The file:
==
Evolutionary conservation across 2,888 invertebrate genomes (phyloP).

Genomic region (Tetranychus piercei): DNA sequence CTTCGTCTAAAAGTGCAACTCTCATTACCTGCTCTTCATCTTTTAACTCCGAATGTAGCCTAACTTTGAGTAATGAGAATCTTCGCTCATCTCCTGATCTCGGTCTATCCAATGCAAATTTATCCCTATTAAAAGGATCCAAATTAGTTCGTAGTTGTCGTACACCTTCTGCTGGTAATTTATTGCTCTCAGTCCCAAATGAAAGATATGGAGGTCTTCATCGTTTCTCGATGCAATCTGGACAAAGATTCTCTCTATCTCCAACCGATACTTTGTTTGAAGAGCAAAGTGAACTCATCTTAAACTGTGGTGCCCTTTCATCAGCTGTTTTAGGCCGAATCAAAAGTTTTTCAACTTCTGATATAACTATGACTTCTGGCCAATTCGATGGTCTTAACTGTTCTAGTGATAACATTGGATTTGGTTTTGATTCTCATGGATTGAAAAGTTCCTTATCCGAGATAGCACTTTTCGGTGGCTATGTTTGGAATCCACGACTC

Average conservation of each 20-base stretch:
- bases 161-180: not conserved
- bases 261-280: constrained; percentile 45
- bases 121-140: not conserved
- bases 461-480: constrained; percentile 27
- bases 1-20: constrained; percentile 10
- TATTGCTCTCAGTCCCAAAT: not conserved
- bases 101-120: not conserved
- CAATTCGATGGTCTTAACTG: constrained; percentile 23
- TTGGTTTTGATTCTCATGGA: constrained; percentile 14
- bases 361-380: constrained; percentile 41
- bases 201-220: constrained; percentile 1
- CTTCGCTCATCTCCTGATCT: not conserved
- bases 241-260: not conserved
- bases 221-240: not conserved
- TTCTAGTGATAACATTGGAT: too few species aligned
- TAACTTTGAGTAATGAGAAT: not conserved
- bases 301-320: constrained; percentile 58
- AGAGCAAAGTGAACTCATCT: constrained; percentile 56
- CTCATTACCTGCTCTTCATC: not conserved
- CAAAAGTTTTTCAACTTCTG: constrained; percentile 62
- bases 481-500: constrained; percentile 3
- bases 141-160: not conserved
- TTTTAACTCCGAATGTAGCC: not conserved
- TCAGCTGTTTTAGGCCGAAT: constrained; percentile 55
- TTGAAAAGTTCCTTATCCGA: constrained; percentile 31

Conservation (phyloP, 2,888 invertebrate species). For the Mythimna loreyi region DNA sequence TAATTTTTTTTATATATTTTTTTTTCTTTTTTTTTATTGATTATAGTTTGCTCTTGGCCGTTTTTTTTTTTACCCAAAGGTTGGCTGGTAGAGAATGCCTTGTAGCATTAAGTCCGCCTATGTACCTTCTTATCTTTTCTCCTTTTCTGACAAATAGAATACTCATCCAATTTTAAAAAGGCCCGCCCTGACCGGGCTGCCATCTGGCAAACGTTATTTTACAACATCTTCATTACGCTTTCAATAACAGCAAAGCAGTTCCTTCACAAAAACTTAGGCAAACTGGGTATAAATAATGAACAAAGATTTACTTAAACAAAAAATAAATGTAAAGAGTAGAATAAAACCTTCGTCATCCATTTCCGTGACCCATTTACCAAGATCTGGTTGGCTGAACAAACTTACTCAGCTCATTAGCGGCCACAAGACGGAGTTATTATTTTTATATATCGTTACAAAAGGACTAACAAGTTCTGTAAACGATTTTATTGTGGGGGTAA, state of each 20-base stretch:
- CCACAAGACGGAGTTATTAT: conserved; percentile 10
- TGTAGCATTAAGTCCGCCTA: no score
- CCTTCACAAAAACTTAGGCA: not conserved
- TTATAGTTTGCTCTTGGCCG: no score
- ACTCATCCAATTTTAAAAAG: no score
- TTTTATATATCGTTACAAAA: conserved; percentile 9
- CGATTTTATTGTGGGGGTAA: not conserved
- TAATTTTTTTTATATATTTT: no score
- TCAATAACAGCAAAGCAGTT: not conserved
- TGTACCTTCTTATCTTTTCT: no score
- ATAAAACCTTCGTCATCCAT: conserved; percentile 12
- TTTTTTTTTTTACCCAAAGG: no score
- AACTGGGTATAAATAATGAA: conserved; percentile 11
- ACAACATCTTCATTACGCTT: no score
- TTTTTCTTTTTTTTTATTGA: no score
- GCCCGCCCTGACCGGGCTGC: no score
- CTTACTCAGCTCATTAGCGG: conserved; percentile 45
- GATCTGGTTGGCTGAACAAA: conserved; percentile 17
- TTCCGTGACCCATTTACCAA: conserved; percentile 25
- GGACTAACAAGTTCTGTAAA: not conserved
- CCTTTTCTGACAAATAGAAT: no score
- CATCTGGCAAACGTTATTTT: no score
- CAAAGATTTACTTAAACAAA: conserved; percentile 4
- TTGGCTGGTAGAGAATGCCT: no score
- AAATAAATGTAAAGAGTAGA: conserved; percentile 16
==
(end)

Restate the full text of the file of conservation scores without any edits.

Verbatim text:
Evolutionary conservation across 2,888 invertebrate genomes (phyloP).

Genomic region (Tetranychus piercei): DNA sequence CTTCGTCTAAAAGTGCAACTCTCATTACCTGCTCTTCATCTTTTAACTCCGAATGTAGCCTAACTTTGAGTAATGAGAATCTTCGCTCATCTCCTGATCTCGGTCTATCCAATGCAAATTTATCCCTATTAAAAGGATCCAAATTAGTTCGTAGTTGTCGTACACCTTCTGCTGGTAATTTATTGCTCTCAGTCCCAAATGAAAGATATGGAGGTCTTCATCGTTTCTCGATGCAATCTGGACAAAGATTCTCTCTATCTCCAACCGATACTTTGTTTGAAGAGCAAAGTGAACTCATCTTAAACTGTGGTGCCCTTTCATCAGCTGTTTTAGGCCGAATCAAAAGTTTTTCAACTTCTGATATAACTATGACTTCTGGCCAATTCGATGGTCTTAACTGTTCTAGTGATAACATTGGATTTGGTTTTGATTCTCATGGATTGAAAAGTTCCTTATCCGAGATAGCACTTTTCGGTGGCTATGTTTGGAATCCACGACTC

Average conservation of each 20-base stretch:
- bases 161-180: not conserved
- bases 261-280: constrained; percentile 45
- bases 121-140: not conserved
- bases 461-480: constrained; percentile 27
- bases 1-20: constrained; percentile 10
- TATTGCTCTCAGTCCCAAAT: not conserved
- bases 101-120: not conserved
- CAATTCGATGGTCTTAACTG: constrained; percentile 23
- TTGGTTTTGATTCTCATGGA: constrained; percentile 14
- bases 361-380: constrained; percentile 41
- bases 201-220: constrained; percentile 1
- CTTCGCTCATCTCCTGATCT: not conserved
- bases 241-260: not conserved
- bases 221-240: not conserved
- TTCTAGTGATAACATTGGAT: too few species aligned
- TAACTTTGAGTAATGAGAAT: not conserved
- bases 301-320: constrained; percentile 58
- AGAGCAAAGTGAACTCATCT: constrained; percentile 56
- CTCATTACCTGCTCTTCATC: not conserved
- CAAAAGTTTTTCAACTTCTG: constrained; percentile 62
- bases 481-500: constrained; percentile 3
- bases 141-160: not conserved
- TTTTAACTCCGAATGTAGCC: not conserved
- TCAGCTGTTTTAGGCCGAAT: constrained; percentile 55
- TTGAAAAGTTCCTTATCCGA: constrained; percentile 31

Conservation (phyloP, 2,888 invertebrate species). For the Mythimna loreyi region DNA sequence TAATTTTTTTTATATATTTTTTTTTCTTTTTTTTTATTGATTATAGTTTGCTCTTGGCCGTTTTTTTTTTTACCCAAAGGTTGGCTGGTAGAGAATGCCTTGTAGCATTAAGTCCGCCTATGTACCTTCTTATCTTTTCTCCTTTTCTGACAAATAGAATACTCATCCAATTTTAAAAAGGCCCGCCCTGACCGGGCTGCCATCTGGCAAACGTTATTTTACAACATCTTCATTACGCTTTCAATAACAGCAAAGCAGTTCCTTCACAAAAACTTAGGCAAACTGGGTATAAATAATGAACAAAGATTTACTTAAACAAAAAATAAATGTAAAGAGTAGAATAAAACCTTCGTCATCCATTTCCGTGACCCATTTACCAAGATCTGGTTGGCTGAACAAACTTACTCAGCTCATTAGCGGCCACAAGACGGAGTTATTATTTTTATATATCGTTACAAAAGGACTAACAAGTTCTGTAAACGATTTTATTGTGGGGGTAA, state of each 20-base stretch:
- CCACAAGACGGAGTTATTAT: conserved; percentile 10
- TGTAGCATTAAGTCCGCCTA: no score
- CCTTCACAAAAACTTAGGCA: not conserved
- TTATAGTTTGCTCTTGGCCG: no score
- ACTCATCCAATTTTAAAAAG: no score
- TTTTATATATCGTTACAAAA: conserved; percentile 9
- CGATTTTATTGTGGGGGTAA: not conserved
- TAATTTTTTTTATATATTTT: no score
- TCAATAACAGCAAAGCAGTT: not conserved
- TGTACCTTCTTATCTTTTCT: no score
- ATAAAACCTTCGTCATCCAT: conserved; percentile 12
- TTTTTTTTTTTACCCAAAGG: no score
- AACTGGGTATAAATAATGAA: conserved; percentile 11
- ACAACATCTTCATTACGCTT: no score
- TTTTTCTTTTTTTTTATTGA: no score
- GCCCGCCCTGACCGGGCTGC: no score
- CTTACTCAGCTCATTAGCGG: conserved; percentile 45
- GATCTGGTTGGCTGAACAAA: conserved; percentile 17
- TTCCGTGACCCATTTACCAA: conserved; percentile 25
- GGACTAACAAGTTCTGTAAA: not conserved
- CCTTTTCTGACAAATAGAAT: no score
- CATCTGGCAAACGTTATTTT: no score
- CAAAGATTTACTTAAACAAA: conserved; percentile 4
- TTGGCTGGTAGAGAATGCCT: no score
- AAATAAATGTAAAGAGTAGA: conserved; percentile 16